Here’s Why Benelli’s Vinci Is a Game Changing Shotgun (For Hunting)
September 14, 2020 Topic: Security Region: Americas Blog Brand: The Buzz Tags: BenelliBenelli VinciShotgunAmericaHunting

Here’s Why Benelli’s Vinci Is a Game Changing Shotgun (For Hunting)

It is a great weapon, but not perfect and only meant for hunting.

I bought into the hype for this futuristic-looking shotgun. Benelli promised to revolutionize the hunting shotgun with the Vinci, but frustratingly comes up just short of greatness. Despite its flaws, there’s a lot to love about this firearm. Just remember, this isn’t a home defense shotgun, it’s a hunting weapon. The looks, the inertia driven system, and its modular design make for some very compelling points to its revolutionary nature, but do they outweigh some of the issues this gun has?


I have zero complaints about the Vinci’s accuracy. It’s a shotgun and it does what it’s supposed to do. The barrel length is good for bird hunting and is comparable to most hunting shotguns. Now the weight is the biggie here, it’s a surprisingly light shotgun. Maneuvering and bringing it up to your shoulder felt lightning fast. The front end weight is low making it easier to hold your sights up for a longer period of time. With how light the Vinci is, toting the firearm around is no problem at all. Benelli had flawless execution here. You could even add an optic for added precision, but I was happy with using the iron sights.


Again, this is a big plus for Benelli. I had only 2 malfunctions during the Vinci’s break in period. After that I haven’t had any issues at all. I’m able to put shot after shot down range with no issues. You can’t ask for more than a weapon that shoots flawlessly without issue, especially while bird hunting. There’s nothing more infuriating than having a jam that interrupts you while you’re in your zone. Luckily, that won’t happen with the Benelli Vinci.


This is where the Vinci takes a hit. Handling is okay at best. Some of the designs are questionable, namely the safety and trigger guard. The safety can be a pain to use. It’s small and set a little too far forward. You’re really out of luck if you have big hands or are wearing gloves. Engaging the safety felt clumsy because of its size. Benelli would have done themselves a favor if they stuck with a safety at the top rear of the weapon. One of the selling points was that the Vinci is a modular shotgun and it was a great decision to design the shotgun this way. Disassembly is super easy and intuitive. The Vinci breaks down into three pieces, the barrel and upper receiver, the trigger and magazine tube, and the stock where all the groups meet. If you’re into modular weapons, this is the shotgun for you. Additionally, there is an issue with the trigger guard, but that falls more so under the purview of recoil.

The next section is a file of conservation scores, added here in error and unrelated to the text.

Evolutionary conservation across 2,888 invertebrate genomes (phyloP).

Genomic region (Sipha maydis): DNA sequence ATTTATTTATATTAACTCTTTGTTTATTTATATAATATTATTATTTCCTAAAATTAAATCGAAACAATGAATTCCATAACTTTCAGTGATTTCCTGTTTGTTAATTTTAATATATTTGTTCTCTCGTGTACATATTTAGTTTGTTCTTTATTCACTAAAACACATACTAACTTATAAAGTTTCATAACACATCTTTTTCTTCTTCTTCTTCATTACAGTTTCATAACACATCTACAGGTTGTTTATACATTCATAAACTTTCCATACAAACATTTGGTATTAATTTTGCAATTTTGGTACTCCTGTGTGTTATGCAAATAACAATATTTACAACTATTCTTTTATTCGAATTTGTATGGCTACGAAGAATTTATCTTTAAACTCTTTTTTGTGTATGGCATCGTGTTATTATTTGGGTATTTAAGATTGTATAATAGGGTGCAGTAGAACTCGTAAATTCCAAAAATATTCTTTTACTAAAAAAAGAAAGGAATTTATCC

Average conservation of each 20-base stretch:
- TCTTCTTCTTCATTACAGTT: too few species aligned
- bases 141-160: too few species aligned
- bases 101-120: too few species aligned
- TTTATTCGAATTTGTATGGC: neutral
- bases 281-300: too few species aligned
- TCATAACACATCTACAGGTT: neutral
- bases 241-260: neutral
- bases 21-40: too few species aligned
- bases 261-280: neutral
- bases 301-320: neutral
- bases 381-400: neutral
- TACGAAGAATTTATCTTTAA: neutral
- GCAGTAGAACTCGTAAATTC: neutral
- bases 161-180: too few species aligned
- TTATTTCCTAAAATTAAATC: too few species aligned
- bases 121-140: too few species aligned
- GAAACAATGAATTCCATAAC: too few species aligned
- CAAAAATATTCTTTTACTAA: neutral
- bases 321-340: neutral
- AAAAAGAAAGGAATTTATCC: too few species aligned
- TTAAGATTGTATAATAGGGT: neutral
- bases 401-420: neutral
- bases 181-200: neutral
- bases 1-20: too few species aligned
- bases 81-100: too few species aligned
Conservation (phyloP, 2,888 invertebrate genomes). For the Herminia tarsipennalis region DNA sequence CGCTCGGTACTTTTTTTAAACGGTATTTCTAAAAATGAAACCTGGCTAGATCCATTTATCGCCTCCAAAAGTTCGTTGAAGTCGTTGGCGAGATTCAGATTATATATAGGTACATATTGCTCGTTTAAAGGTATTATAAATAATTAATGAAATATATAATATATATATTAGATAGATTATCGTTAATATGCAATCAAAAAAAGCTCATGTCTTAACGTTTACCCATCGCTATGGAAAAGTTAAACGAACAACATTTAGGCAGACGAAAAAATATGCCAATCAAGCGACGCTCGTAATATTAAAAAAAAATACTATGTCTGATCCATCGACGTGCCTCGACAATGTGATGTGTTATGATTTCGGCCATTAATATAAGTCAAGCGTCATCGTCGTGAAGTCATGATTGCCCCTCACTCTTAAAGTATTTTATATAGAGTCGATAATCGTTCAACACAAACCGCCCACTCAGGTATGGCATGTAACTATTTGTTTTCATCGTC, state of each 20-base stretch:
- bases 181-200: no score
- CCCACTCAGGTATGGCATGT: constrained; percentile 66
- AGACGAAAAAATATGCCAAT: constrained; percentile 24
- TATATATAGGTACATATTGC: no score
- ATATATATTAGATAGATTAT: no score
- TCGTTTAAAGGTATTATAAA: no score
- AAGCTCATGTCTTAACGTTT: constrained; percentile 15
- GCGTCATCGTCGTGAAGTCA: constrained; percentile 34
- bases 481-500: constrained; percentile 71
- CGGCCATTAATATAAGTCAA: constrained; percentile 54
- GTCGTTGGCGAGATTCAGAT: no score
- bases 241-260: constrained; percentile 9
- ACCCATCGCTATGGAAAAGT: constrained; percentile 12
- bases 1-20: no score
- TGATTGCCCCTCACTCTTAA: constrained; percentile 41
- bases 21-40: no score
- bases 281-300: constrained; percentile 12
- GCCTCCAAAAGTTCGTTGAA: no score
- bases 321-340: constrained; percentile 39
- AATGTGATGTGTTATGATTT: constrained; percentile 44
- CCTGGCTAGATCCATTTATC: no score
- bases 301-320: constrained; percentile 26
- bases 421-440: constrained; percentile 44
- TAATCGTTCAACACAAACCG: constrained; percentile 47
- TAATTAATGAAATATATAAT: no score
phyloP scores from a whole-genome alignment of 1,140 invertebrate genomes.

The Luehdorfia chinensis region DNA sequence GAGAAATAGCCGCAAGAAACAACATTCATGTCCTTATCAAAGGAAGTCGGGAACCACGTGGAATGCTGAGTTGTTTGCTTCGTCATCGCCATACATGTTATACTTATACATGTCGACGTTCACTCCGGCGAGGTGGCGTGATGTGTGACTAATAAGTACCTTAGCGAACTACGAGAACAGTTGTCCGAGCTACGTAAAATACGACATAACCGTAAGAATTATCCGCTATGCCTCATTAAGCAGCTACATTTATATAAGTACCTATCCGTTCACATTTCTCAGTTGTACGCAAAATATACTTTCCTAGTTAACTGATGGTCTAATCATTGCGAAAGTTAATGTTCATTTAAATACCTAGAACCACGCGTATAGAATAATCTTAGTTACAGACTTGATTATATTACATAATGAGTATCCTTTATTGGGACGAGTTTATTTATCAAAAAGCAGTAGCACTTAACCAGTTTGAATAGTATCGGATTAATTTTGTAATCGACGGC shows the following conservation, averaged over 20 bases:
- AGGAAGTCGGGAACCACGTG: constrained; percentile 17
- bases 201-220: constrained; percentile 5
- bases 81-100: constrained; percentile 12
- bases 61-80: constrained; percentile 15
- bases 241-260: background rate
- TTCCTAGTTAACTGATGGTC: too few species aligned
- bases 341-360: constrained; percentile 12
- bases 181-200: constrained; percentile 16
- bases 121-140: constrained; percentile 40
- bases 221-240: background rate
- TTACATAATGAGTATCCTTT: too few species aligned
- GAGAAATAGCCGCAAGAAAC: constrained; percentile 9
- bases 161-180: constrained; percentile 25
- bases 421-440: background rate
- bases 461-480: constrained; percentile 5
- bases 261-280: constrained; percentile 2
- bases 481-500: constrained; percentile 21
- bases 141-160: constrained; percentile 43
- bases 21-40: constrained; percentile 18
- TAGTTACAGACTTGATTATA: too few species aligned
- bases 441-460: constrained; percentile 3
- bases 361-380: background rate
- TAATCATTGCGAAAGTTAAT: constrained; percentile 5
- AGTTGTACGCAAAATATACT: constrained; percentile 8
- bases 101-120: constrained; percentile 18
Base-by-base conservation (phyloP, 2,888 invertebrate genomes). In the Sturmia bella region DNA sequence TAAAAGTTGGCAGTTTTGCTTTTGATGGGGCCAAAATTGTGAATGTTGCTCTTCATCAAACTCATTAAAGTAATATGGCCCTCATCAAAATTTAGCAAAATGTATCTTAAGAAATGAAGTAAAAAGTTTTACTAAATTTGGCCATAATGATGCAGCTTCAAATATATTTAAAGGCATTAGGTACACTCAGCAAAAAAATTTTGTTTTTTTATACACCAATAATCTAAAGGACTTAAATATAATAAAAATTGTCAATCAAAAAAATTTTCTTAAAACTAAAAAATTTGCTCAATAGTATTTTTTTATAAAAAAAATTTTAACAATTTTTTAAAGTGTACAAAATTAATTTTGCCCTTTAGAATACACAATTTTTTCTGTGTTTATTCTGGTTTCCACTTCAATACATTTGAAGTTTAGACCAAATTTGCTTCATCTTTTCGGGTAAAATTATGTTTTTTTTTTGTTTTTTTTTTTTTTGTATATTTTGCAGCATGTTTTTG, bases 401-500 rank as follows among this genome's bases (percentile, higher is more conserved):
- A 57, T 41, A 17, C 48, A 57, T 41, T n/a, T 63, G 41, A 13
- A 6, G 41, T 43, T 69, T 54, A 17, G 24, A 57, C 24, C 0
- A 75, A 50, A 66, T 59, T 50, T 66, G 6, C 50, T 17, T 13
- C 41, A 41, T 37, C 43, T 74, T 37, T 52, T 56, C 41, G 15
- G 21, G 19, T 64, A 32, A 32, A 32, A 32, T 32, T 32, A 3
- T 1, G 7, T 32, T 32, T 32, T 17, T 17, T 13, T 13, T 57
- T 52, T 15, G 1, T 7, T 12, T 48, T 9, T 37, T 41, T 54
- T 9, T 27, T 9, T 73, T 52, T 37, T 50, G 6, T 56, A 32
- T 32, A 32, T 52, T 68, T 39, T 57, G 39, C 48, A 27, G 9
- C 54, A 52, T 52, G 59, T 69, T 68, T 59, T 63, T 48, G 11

As a trigger snob, I have to say the trigger feels good. I wouldn’t say it’s the best in the game, but it is a step above most stock triggers. It’s light, snappy, and works great for precision shooting. I’ve gotten used to “squishy” triggers so a responsive and crispy click is refreshing.

Magazine and Reloading

I don’t have much to say about this. The magazine and reloading follow the standard of most hunting shotguns. It is serviceable and works as it should and that’s perfectly okay for what the Vinci is trying to do. Its magazine is just a tube magazine like any of its competitors. The reloading is identical to the industry-standard as well. The modular nature of the Vinci does make it easy to swap out whatever you want.

Length and Weight

As mentioned before, Benelli did a bang-up job with the weight and weight distribution of the Vinci. I was light and quick when I was using it. There wasn’t nearly as much arm fatigue when holding a sight picture for long periods of time. Agility is a big factor when I purchase a gun, and the Vinci passes my little test with flying colors. You can’t ask for more from Benelli in that aspect. The length is also satisfactory. At twenty-four inches, the Vinci has accuracy and maneuverability. I can’t say enough good things about how Benelli handled the build quality of the Vinci. The length and weight are perfect in my humble opinion.

Recoil Management

Recoil management is where another major gripe comes into play. You have to be particular with what you load this shotgun with or you’ll have the front trigger guard slamming into your finger. It was not a fun experience at all. This was an issue with heavier three-inch loads. I was able to solve this issue by using less intense loads, but I do wish I was able to use what I wanted to. The Vinci has some recoil mitigation technology, but this wasn’t a particularly soft shooting shotgun. The inertia driven mechanism and light weight don’t make for a soft shooting experience.


The Benelli Vinci comes with a hefty 1400 dollar price tag. For me, the cost should be dropped by about 400 dollars. I think that the cost just doesn’t match my expectations or experience with the Vinci. You can purchase comparable shotguns at a less steep cost. I always said they tack on a couple of hundred dollars for the brand names and it’s true in this case.

My Verdict?

The Benelli Vinci is a good gun but is held back by some design choices and price tag that didn’t quite match up to my expectations. Don’t let that discourage you though! There’s a lot to love about the Vinci. The cost isn’t amazing, but if you’re a fan of modular guns and looking for something unique, I’d say to pull the trigger and pick up the Vinci. The Benelli Vinci is not the revolutionary shotgun many thought it would be, but it’s still a step in the right direction and opens a door to better design.

Richard Douglas is a firearms expert and educator. His work has appeared in large publications like The Armory Life, Daily Caller, American Shooting Journal, and more. In his free time, he reviews optics on his Scopes Field blog.

Image: Benelli